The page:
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Australia: Alleged sex offenders to lose anonymity under changes to South Australian law

[ – 5/7/20]

South Australian legal reforms that strip alleged sex offenders of their right to anonymity have been hailed as an important safety measure by the victim of a notorious paedophile.

But senior legal figures have warned the change could lead to vigilante justice and destroy the reputations of those who are charged but later acquitted.

The changes, which have come into effect today, mean anyone charged with a sex offence can be named from their first court appearance.

One of two brothers preyed on by convicted paedophile Vivian Deboo in the 1990s said the move would bolster public safety.

“As a community, for us to be aware of who people being charged with these offences are, is probably a very good thing, I think, for safety,” the victim, known as brother B, told ABC Radio Adelaide.

“If [a] neighbour … had been charged with a child sex crime, I would want to know about that.”
In early March, State Parliament passed the changes, which rewrite part of the Evidence Act, but SA Police and the Courts Administration Authority were allowed time to adapt their internal processes.

Previously, the identity of alleged offenders was protected until they pleaded guilty or were committed for trial.

Under the changes, an accused can still keep their identity secret if they can convince a judge there is good reason for a suppression order.

An alleged sex offender will also remain anonymous if there is a risk that revealing their identity would also identify a victim.


‘Right to know’ versus ‘destroyed reputations’

Attorney-General Vickie Chapman said she was proud the State Government had removed the “archaic” law.

“I believe that, in the vast majority of cases, the public has the right to know the identity of someone who has been charged with an offence of this nature,” she said.

However, Tony Kerin of the Law Society of South Australia said the amendment created more problems than it solved.

“Accused persons can now have reputations and quality of life destroyed, even if they’re not guilty,” he said.

Read the full article


Join the discussion

  1. Jack

    So Australians have decided it’s best to behave like a bunch of animals then.

  2. Facts should matter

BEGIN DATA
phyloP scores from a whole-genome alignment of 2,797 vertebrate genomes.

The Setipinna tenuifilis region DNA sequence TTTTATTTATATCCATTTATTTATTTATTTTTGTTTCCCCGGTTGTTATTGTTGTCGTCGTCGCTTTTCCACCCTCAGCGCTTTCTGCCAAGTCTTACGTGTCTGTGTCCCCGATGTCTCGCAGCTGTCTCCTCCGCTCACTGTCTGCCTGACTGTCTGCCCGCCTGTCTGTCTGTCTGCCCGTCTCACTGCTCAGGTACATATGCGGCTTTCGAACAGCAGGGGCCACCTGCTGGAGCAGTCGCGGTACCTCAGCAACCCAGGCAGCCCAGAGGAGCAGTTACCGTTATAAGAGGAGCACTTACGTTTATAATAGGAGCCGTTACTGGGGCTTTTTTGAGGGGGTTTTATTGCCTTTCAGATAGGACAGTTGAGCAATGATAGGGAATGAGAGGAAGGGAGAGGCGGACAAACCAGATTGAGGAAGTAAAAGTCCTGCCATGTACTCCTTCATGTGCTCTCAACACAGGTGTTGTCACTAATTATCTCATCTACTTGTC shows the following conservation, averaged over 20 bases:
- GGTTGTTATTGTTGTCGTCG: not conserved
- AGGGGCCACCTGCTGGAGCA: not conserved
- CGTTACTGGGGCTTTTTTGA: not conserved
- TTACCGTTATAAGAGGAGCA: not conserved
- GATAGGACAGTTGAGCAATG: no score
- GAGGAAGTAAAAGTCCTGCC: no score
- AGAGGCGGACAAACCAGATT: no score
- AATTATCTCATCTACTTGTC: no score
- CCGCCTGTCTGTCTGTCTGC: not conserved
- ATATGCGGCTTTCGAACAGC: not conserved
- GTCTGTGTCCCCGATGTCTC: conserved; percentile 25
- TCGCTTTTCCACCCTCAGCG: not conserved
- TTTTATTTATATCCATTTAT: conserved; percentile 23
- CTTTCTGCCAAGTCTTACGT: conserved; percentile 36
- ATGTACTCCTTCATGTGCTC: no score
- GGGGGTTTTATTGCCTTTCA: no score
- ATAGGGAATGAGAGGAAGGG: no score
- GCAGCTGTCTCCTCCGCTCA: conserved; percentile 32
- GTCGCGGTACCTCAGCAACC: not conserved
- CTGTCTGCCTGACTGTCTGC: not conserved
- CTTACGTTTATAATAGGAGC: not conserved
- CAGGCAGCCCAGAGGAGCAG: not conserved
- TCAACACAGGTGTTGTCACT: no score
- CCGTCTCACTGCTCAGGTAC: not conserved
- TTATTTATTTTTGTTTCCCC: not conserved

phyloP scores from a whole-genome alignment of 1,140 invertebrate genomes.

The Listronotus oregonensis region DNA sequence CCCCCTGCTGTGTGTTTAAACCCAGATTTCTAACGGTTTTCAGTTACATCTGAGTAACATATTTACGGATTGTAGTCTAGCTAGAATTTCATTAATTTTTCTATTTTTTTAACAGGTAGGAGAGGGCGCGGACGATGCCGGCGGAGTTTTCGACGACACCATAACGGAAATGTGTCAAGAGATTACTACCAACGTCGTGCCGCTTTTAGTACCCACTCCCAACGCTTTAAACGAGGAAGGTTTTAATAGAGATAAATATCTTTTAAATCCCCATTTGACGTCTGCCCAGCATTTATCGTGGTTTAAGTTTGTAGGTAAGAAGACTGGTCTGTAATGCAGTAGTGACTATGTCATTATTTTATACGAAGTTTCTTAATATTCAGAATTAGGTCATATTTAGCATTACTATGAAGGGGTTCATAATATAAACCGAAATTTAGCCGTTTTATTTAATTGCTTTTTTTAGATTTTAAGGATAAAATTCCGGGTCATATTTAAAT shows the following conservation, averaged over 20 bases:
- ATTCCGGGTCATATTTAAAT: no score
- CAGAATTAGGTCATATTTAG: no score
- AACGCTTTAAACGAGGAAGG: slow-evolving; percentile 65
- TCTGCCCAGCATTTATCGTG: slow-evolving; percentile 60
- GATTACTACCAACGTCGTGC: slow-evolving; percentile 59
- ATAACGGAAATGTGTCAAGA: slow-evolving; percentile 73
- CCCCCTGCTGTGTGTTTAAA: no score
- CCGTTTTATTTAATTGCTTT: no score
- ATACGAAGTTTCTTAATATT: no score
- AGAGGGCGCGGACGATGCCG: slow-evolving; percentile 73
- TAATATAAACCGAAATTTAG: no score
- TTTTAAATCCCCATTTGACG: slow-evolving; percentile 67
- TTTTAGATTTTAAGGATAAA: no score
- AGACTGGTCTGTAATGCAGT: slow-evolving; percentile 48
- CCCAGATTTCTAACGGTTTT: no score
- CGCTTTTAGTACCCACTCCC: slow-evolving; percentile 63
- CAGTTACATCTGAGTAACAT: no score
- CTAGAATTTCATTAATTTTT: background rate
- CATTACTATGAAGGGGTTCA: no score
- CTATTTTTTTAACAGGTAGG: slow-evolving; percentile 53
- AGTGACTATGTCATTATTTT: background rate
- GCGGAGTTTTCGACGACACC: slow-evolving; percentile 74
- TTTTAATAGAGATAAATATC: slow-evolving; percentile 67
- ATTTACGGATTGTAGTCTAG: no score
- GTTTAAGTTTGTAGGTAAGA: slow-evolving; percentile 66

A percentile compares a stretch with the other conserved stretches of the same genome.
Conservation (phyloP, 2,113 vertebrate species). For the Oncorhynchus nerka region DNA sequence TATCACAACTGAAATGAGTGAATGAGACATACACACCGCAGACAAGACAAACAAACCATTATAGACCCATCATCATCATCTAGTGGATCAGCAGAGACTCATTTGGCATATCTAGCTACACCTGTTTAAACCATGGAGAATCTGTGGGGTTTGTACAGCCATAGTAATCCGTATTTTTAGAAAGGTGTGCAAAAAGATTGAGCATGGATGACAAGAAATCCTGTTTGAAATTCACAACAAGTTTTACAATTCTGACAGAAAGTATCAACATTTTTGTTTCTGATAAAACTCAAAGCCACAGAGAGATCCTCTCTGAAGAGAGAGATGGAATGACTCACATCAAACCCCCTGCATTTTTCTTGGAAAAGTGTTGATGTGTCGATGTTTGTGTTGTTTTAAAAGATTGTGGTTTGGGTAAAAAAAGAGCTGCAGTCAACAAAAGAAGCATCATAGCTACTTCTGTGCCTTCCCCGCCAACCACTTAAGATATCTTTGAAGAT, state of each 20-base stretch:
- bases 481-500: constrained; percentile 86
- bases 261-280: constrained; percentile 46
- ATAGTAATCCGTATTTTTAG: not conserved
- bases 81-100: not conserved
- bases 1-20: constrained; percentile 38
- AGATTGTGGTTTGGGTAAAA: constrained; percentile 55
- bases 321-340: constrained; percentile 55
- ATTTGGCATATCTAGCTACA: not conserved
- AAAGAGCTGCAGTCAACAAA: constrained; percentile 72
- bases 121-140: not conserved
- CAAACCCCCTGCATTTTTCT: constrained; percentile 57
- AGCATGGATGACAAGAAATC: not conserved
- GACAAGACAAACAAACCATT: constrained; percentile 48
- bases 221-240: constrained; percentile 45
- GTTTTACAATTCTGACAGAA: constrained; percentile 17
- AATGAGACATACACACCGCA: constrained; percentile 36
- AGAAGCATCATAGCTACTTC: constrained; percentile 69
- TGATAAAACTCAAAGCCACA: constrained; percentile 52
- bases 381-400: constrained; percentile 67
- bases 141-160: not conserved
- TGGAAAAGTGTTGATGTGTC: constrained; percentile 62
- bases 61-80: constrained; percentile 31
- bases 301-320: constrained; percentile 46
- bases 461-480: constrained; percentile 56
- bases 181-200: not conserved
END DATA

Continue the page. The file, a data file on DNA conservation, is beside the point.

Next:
“Accused persons can now have reputations and quality of life destroyed, even if they’re not guilty,” he said.

    Not to mention loss of enjoyment of life and diminished standard of living.

    America should not be looked upon as a role model for other countries to aspire to.

  3. Jax

    This is not surprising. Australia has long started down the fear mongering road. It’s the country most closest to America when it comes to sex offender registry laws, but still the Aussies can’t beat the good ole USA when it comes to punishment for sex offenses. I would skip Australia and go to New Zealand. Although they sometimes turn sex offenders away, NZ does have a criminal rehbilitation process.

  4. Bill from CA

    Why stop there? Don’t Australians have the right to know who sold life destroying drugs in the past? Or who drove drunk a long time ago? Or how about closet case homosexuals that got caught in public? They NEED to know these things!

    This is the slippery slope of politics, once on it, there will be no end to these public crucifixions…

  5. Edwin

    There’s nothing here. This is not news in America. Every court, media outlet and vic rights website trots out the names of not only folks being charged with sex crimes but arrested for them too. CCAP is our infamous public website clearing house for people charged with sex and other crimes. The Aussies are only trying to catch up to the US.

  6. Adama

    A notorious pedophile who abused 3 young children gets only six years? Even Australia is less harsh than the us.

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